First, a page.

Network News – May 2019

Network News – May 2019

Network News May 2019

Community Networks Aotearoa is an umbrella organisation for local community networks. Our goal is to empower and strengthen the community sector by supporting community networks across Aotearoa.


  • Provide advice and support to members
  • Connect community networks nationally
  • Use our collective voice to advocate for policy change and raise awareness of issues affecting the community sector

To find out more visit our website here.

This newsletter covers topical issues in the community sector. In this newsletter:

  • Update from CNA Executive Officer, Ros Rice
  • Guest column – Child Poverty Action Group
  • Meet the members: Pukete Neighbourhood House – Te Whare Takiwa o Pukete
  • Notice of CNA AGM
  • Charities Act review
  • IRD – update on changes
  • CNA and NZCCSS joint conference 27th and 28th Aug 2019
  • On Air
  • To blog, or not to blog
  • Government reforms/consultations
  • Campaigns / programmes / events
  • Special offer for members

We encourage you to send this newsletter our through your networks

Update from CNA Executive Officer, Ros Rice

Tēnā Koutou Katoa

Well the year is truly up and running now with lots happening. I know with so much going on it can be hard to get to everything you need to do, but if you haven’t already I strongly encourage you to submit on the Charities Act Review, you can find information on the review here. We will put our submission on our website shortly, and you are welcome to use the information in the submission to help you with your own submission, or you could write a letter in support of our submission. This review could have a significant impact on all charities so it’s really important as many people as possible feed into the review.

As many of you will know, the Welfare Expert Advisory Group report was made public recently. We thought the report did a great job, and commend the working group for their work. This month’s guest column is from CPAG, who provide commentary on the report. The CNA media release on the report can be found here.

I try and meet regularly with MPs to convey messages from our members and raise issues affecting the community sector. My latest meeting was with Peeni Henare, Minister for the Community and Voluntary Sector. I raised a number of issues, including the need for any review of COGs to have community input, and the importance of COGs funding for many in the community and voluntary sector. I also raised the issue that many in the sector are struggling, with limited funding and increasing demand. With the loss of Family and Community Services several years ago (a specific agency within government focused on the community sector), the sector now struggles to have its voice heard across government. While community is interwoven in all government does, having this separate entity helped to convey the important work of the sector and secure funding at budget time.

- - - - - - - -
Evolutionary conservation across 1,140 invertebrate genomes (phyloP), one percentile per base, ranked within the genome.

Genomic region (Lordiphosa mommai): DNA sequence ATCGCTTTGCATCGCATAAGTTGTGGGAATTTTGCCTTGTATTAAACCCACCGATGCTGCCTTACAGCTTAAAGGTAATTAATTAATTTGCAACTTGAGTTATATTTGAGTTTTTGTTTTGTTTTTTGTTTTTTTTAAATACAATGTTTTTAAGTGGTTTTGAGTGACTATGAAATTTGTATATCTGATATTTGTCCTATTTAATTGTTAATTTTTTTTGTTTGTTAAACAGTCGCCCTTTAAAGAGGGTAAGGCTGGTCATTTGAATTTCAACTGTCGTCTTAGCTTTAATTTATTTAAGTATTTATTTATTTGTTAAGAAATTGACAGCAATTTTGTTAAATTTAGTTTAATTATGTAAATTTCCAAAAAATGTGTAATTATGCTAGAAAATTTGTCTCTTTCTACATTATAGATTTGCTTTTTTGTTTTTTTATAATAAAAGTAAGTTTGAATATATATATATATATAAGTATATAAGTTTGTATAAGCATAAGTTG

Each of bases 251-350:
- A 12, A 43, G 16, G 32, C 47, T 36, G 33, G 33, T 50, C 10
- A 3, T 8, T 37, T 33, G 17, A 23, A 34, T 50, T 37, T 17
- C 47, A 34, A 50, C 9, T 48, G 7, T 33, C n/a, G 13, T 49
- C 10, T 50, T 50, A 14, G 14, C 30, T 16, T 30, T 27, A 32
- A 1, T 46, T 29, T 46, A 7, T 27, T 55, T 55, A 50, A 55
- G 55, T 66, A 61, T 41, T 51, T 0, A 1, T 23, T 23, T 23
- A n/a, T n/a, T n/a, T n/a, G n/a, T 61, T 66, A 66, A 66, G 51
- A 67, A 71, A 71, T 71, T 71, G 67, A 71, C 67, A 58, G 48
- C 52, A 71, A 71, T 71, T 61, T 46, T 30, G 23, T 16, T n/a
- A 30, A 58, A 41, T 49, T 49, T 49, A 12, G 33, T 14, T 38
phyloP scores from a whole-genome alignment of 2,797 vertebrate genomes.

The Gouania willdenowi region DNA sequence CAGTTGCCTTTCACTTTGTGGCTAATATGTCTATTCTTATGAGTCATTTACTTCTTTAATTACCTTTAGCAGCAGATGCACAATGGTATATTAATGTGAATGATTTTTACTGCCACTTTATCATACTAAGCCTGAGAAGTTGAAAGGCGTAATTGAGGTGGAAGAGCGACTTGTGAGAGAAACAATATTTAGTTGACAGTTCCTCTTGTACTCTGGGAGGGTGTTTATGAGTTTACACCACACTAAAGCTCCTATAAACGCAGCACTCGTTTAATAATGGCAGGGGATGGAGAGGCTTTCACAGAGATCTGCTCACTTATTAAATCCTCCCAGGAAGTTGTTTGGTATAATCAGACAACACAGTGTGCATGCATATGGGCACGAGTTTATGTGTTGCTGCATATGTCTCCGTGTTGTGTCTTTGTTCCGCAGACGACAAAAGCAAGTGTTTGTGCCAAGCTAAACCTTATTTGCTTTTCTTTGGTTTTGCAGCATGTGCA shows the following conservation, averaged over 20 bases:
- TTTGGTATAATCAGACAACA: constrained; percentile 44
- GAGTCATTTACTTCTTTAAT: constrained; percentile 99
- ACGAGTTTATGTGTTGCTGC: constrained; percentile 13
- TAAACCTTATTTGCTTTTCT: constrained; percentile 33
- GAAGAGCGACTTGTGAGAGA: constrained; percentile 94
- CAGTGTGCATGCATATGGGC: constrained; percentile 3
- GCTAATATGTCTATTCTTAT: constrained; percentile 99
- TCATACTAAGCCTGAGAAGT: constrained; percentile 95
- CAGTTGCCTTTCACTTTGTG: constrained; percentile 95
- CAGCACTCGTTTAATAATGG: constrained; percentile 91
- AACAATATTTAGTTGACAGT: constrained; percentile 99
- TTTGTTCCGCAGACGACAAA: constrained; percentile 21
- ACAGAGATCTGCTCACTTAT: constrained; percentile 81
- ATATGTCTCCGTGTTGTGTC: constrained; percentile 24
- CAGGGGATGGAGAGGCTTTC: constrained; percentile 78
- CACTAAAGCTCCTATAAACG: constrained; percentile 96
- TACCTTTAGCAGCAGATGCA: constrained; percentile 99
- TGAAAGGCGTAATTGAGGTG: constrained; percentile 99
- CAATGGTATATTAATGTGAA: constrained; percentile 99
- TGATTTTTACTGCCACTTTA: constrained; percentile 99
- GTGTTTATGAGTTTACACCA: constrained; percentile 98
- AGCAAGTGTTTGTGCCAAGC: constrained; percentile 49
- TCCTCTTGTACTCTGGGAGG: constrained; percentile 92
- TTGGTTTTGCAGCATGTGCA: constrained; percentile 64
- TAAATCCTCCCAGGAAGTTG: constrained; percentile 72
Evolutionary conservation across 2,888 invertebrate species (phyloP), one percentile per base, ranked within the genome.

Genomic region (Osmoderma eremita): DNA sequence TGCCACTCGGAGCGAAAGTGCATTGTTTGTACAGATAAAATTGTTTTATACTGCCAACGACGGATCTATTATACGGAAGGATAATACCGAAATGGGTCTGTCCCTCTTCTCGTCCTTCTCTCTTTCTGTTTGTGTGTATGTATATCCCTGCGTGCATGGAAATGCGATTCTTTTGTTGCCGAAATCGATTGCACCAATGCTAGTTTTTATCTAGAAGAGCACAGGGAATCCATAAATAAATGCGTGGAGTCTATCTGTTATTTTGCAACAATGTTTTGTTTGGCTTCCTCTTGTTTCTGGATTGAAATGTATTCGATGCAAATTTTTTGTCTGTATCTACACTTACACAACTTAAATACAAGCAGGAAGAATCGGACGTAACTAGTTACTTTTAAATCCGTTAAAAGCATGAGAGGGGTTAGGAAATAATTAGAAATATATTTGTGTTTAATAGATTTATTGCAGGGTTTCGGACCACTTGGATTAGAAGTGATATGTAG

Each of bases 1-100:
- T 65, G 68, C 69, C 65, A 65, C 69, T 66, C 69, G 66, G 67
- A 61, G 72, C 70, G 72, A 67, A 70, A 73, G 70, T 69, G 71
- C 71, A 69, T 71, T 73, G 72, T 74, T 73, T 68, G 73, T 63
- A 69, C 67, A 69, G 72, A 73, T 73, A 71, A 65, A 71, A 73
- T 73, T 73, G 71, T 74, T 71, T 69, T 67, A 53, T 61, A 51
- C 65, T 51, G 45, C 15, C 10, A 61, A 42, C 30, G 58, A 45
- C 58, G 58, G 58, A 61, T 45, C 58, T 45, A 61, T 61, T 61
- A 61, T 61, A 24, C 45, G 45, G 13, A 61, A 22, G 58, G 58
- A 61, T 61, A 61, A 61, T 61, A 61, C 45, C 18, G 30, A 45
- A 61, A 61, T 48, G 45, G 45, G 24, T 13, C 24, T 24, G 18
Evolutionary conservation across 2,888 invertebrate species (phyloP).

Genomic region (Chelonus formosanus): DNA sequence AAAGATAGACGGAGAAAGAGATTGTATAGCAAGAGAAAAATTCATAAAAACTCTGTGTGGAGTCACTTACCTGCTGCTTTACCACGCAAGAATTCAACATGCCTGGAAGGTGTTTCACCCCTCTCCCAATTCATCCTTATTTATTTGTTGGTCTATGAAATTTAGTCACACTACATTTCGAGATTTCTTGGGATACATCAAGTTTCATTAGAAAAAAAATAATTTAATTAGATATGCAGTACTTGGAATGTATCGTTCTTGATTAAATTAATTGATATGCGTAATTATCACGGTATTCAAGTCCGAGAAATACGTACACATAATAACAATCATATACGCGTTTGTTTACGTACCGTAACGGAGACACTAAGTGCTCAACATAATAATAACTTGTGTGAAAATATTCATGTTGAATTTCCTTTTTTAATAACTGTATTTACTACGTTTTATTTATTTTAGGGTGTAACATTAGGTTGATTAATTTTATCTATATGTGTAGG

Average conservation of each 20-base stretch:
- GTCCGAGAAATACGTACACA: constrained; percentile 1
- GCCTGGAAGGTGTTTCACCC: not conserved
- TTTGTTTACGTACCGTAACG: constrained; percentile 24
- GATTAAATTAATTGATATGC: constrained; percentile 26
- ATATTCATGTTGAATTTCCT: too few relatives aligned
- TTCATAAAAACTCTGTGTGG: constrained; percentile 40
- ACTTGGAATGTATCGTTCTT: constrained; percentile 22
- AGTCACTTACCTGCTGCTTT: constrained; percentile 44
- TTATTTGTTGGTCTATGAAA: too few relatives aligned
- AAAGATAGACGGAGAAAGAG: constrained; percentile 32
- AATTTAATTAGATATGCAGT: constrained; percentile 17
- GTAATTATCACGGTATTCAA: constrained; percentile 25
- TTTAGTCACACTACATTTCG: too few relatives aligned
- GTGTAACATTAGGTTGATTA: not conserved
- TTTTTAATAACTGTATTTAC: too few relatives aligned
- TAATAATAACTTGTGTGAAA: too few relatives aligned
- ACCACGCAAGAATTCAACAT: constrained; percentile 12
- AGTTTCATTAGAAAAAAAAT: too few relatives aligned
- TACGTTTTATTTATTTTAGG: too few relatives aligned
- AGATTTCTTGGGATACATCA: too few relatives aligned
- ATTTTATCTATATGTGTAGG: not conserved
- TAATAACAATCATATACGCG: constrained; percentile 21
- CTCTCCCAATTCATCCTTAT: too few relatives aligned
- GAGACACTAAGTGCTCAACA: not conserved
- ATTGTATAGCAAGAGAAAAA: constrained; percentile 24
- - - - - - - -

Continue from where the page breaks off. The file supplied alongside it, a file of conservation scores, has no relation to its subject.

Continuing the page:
We will be watching with interest Budget 2019, and will have special commentary prepared by economist Dr Ganesh Nana on the budget and its impact on the community sector – watch this space!

Also a reminder that CNA and the NZ Council of Christian Social Services are holding our joint conference on the 27th and 28th August 2019 in Wellington. Everyone is welcome. The theme this year is Tātou tātou e (all of us together): The value of relationships in building wellbeing. To find out more or register, click here

And lastly, as always, remember we’re here to help. If you’re a member of CNA and have a problem or issue, or just need some information, please don’t hesitate to contact me on (04) 472 3364 or 

Guest column: Child Poverty Action Group: Commentary on the Welfare Expert Advisory Group Report 

Child Poverty Action Group welcomes the release of the long-anticipated report from the Welfare Expert Advisory Group (WEAG): Whakamana Tāngata: Restoring Dignity to Social Security in New Zealand.

The report shows the depth of the analysis that the group has undertaken in its consideration of improving support for people in Aotearoa who, in times of stress, illness and precarious incomes, rely on the welfare system for their families’ wellbeing needs.

It’s a remarkable endeavour with some really encouraging recommendations, particularly in terms of the report’s emphasis on dignity, income adequacy and assistance to provide each individual the opportunity to participate fully in society. CPAG is particularly pleased to note a vast cultural and philosophical shift around the purpose and intent of welfare, away from the current punitive regime that has become the tragic norm, and toward one that is based on compassion, kindness and empathy. The focus on meeting individual needs, rather than simply ticking boxes will go a long way to minimise the stresses we know that people who regularly interact with Work and Income (WINZ) experience.